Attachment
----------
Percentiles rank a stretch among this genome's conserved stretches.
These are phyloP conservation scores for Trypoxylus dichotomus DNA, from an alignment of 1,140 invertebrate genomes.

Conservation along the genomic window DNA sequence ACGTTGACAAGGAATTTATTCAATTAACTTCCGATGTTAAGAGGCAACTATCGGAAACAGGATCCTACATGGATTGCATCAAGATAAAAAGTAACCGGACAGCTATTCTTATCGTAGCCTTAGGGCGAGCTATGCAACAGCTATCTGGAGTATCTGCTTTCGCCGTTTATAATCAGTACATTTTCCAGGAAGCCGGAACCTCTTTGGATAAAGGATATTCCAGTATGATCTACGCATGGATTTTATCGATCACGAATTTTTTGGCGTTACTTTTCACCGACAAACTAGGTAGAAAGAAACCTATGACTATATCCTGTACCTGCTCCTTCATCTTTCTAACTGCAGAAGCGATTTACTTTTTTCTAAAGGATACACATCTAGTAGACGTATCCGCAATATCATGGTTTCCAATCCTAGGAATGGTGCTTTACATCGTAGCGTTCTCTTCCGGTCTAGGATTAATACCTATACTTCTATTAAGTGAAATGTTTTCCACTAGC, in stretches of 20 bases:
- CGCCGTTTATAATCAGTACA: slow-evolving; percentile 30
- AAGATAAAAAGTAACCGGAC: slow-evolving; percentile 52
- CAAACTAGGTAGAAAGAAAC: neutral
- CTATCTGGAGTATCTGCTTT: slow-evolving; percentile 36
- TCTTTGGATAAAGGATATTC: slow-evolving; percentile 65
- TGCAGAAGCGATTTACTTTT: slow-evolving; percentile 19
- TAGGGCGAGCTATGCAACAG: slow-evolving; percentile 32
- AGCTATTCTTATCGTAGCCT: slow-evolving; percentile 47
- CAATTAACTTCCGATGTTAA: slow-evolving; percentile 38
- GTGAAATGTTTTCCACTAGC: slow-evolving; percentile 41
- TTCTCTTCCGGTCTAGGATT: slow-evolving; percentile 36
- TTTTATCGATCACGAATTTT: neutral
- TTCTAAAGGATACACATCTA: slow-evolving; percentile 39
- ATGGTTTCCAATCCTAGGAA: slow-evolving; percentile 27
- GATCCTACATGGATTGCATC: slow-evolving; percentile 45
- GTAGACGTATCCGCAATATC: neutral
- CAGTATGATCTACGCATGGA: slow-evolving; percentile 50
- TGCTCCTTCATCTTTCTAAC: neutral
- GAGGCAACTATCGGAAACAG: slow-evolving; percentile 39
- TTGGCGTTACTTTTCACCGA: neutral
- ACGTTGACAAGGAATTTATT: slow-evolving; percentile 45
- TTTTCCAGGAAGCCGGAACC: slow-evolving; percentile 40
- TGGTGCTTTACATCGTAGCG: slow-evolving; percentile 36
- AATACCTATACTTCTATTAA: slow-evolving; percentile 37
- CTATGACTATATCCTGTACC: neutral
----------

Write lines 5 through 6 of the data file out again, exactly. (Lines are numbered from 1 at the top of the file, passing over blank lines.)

- AAGATAAAAAGTAACCGGAC: slow-evolving; percentile 52
- CAAACTAGGTAGAAAGAAAC: neutral